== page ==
Giving to the World
With very few exceptions, all of us must work. Our jobs, those five-days-a-week responsibilities that earn us the money for food, shelter, clothing, and recreational drugs, allow us to both survive and feel like we’re actually doing something with our brief lives. Some jobs pay more than others. Some are dirtier than others. Some are fun and some aren’t. The whole panoply of toiling, however, somehow defines us. We are our work.
We’ve noticed lately that the people who seem most satisfied with their job (and therefore their life) are those who feel as though they’ve given something useful to the world. Teachers, physical therapists, computer programmers — they all make a contribution to the society they live in; they add value to life. Currency traders, professional gamblers, land speculators — their contributions are harder to detect.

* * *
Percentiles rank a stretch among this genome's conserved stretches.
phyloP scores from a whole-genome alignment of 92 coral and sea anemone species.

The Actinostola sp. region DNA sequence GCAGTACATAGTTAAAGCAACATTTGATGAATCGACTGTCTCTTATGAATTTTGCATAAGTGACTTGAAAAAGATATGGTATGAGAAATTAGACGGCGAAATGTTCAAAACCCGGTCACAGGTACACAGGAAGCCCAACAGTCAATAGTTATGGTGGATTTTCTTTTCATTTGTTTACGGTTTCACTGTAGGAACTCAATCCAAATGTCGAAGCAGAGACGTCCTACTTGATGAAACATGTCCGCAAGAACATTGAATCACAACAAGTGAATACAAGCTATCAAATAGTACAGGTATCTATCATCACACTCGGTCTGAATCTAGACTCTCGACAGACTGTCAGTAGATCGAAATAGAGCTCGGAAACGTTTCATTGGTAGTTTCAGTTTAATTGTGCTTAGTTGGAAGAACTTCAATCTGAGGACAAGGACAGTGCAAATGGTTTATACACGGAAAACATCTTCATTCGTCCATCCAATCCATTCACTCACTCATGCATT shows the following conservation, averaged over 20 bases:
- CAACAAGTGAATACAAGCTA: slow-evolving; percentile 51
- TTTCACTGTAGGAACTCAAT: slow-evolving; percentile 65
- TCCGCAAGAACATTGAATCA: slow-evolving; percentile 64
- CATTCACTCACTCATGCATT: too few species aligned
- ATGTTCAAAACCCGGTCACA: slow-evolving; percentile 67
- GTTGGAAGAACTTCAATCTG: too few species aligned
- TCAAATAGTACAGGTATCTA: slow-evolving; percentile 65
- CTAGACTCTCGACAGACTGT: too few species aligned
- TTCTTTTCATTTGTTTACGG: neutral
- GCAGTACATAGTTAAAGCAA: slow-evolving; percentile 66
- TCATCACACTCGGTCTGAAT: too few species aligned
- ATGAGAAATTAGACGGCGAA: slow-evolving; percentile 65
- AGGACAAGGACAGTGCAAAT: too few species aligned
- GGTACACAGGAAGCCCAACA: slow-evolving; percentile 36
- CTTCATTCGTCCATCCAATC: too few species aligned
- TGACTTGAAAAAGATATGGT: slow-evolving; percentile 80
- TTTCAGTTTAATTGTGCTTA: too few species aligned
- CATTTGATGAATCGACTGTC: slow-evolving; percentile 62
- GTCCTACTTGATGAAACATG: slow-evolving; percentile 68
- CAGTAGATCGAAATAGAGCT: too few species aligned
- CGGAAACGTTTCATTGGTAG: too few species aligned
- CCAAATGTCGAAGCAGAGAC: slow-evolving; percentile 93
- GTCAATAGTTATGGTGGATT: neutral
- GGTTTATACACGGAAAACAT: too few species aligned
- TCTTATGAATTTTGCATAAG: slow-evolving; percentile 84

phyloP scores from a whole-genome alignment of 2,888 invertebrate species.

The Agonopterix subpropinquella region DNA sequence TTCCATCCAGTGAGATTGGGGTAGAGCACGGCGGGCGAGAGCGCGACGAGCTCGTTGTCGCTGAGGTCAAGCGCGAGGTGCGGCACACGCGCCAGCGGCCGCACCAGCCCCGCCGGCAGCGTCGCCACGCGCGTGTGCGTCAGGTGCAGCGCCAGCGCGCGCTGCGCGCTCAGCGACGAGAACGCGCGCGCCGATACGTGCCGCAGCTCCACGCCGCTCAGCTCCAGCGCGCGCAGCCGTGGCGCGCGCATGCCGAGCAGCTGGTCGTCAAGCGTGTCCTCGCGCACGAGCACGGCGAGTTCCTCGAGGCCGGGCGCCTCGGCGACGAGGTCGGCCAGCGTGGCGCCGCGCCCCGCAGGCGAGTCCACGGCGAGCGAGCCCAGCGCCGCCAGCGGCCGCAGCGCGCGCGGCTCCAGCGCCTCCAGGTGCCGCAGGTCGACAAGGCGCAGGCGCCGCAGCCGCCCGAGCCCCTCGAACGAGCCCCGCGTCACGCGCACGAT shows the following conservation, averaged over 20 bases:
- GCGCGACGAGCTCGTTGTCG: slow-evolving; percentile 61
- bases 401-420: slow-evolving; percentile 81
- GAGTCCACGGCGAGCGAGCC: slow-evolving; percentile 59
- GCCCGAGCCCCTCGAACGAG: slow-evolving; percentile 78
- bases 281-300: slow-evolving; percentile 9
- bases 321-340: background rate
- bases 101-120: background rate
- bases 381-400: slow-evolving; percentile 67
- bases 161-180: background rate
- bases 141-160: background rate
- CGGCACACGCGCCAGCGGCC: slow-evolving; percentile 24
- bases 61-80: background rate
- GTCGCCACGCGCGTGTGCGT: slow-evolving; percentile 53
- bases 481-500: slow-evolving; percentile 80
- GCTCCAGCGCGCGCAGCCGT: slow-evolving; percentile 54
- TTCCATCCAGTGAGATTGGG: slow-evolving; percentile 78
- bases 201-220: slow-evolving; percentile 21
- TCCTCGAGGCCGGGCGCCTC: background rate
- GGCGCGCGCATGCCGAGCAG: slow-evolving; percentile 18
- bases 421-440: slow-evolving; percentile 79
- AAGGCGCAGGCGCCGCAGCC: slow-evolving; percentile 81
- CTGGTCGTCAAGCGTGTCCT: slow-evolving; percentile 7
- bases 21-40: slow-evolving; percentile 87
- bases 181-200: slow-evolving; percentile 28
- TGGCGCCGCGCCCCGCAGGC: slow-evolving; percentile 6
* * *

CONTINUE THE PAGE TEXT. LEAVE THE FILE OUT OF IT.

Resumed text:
The givers, we believe, are essentially happier than the procurers are. Faced with the choice between having more money (the procurers) or actually improving the state of the world (the givers) most Americans have been conditioned to go for the More option, as this is the hallmark of success at the moment. But those who look back on their life knowing they made the world an infinitesimally better place are ultimately more contented with how they spent their fleeting allotment of earthly residence.
Civilization probably wouldn’t function very well with a population comprised solely of doctors, farmers, and poets. But it would certainly be better off than one comprised primarily of arbitraguers and arms dealers.